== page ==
Vincent van Gogh – my favourite

Granted, he is one of my absolute favourites: the great Vincent van Gogh – outsider, desperate, fighter and believer. The man who goes against the tide and goes down – must go down. An “underdog”, but so completely different from the protagonist in Thomas Bernhard’s novel. A man who perishes in a society that cannot see the obvious and remains trapped in its conventions.

The key biographical data should be sufficiently known – forgive me for wanting to write about his painting without detours. As an example of his early phase I have chosen the painting “The Potato Eaters” from 1885. Already in this painting the complete conflict of van Gogh is laid out. All that these people mean to van Gogh, what he associates with them, simply cannot be depicted in traditional painting. The poverty, the age, the simplicity, the pain. At first everything begins in familiar ways: the anatomy, the composition of the picture, the central source of light with its surrounding shadows. And already the painting literally starts to jump out of the joints. The farmer’s wife on the right almost pushes it out of the composition to the side. The faces and hands have to grow so that the space for such enormous shadows, which only the painter can feel, can be created. It is one of the first paintings in which the act of applying pure paint, already belongs to the artistic statement. The colours are not applied, they are pressed on and smeared. It is a real tour de force. A tensile test of empathy and truthfulness, against learned painting convention. All the paintings that will follow from now on, know only this one idea: the search for the immediate, authentic expression. The moment of absolute sublimity. Van Gogh is the first painter to press the paint directly from the tube onto the canvas. Everything else takes time, distracts him. With the tube he can work on the canvas in staccato, a ductus of tube paint is created. He recognizes that the application of the paint shapes the message of the painting. He senses that the contrast can be effortlessly increased through the three-dimensionality of the application. In his following paintings he uses all means to increase the expression to infinity. Shimmering complimentary contrasts that bend rhythmically around the motifs. It is an elemental force that van Gogh ignites there. Perspectives become completely useless and dissolve. Surfaces begin to dissolve or at least compete for the depths of space, with underlying levels. This painting is so extraordinary that even today it is clear why he was despised for it during his lifetime.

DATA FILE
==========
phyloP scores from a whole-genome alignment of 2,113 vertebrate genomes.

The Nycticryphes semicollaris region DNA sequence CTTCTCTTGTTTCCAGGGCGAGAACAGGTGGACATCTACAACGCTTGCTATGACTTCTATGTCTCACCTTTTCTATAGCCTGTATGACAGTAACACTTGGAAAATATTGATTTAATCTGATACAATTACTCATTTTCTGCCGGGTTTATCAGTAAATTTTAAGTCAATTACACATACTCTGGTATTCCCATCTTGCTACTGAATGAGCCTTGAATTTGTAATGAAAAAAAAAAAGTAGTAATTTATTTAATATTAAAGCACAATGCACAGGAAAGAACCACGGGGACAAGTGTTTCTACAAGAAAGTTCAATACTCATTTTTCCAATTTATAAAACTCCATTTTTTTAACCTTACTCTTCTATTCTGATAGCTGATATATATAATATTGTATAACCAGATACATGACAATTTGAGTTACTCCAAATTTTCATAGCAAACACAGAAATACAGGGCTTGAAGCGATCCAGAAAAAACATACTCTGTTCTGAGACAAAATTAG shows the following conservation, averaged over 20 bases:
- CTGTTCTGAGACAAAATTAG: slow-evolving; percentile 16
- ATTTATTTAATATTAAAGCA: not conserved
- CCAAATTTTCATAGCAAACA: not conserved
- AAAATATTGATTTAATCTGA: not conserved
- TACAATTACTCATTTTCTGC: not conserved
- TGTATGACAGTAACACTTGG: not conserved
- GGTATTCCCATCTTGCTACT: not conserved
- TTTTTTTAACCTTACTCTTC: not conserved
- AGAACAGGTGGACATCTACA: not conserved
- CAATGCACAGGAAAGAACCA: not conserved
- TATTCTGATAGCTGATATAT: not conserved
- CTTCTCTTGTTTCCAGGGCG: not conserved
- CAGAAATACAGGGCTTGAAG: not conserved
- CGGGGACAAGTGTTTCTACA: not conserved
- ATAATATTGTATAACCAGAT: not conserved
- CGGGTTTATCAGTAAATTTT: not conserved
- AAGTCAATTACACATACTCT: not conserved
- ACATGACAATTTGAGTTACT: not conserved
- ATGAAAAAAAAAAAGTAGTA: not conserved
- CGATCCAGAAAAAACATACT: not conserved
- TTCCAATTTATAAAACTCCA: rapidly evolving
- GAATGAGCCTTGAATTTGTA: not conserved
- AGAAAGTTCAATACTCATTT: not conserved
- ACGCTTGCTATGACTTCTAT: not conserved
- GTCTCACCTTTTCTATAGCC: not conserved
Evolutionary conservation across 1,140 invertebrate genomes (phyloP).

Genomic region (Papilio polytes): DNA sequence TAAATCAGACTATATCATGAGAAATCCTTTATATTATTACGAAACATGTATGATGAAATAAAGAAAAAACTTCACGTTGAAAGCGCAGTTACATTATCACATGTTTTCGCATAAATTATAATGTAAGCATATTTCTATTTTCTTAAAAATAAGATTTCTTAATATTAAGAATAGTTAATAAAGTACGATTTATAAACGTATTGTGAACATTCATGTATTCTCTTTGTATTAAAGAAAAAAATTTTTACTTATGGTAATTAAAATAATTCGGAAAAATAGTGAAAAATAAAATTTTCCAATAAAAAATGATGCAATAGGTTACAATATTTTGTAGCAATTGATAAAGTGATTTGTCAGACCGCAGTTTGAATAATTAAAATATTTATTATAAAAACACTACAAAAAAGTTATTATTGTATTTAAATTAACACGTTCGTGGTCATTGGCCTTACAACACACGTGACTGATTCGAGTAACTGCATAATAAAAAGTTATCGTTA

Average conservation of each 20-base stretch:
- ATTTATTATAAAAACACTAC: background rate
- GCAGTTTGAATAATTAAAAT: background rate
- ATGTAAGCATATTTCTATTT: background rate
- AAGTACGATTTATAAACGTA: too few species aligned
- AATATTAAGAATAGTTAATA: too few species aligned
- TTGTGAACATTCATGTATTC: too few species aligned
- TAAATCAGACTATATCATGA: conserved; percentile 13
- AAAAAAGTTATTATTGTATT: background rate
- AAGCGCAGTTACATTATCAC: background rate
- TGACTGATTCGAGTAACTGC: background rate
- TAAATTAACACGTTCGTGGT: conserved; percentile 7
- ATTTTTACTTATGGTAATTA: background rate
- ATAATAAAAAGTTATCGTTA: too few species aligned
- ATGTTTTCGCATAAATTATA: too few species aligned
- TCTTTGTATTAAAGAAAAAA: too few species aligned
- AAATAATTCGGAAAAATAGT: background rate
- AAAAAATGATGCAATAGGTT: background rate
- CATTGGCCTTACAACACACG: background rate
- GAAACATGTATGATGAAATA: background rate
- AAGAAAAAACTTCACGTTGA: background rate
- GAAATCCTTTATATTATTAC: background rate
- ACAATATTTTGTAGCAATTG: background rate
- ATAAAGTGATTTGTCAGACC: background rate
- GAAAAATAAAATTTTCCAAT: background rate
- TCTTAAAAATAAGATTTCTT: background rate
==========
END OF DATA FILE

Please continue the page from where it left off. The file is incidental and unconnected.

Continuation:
Everything that had an academic, painterly value up to this point is questioned in van Gogh’s painting.

copyright Tobias Vetter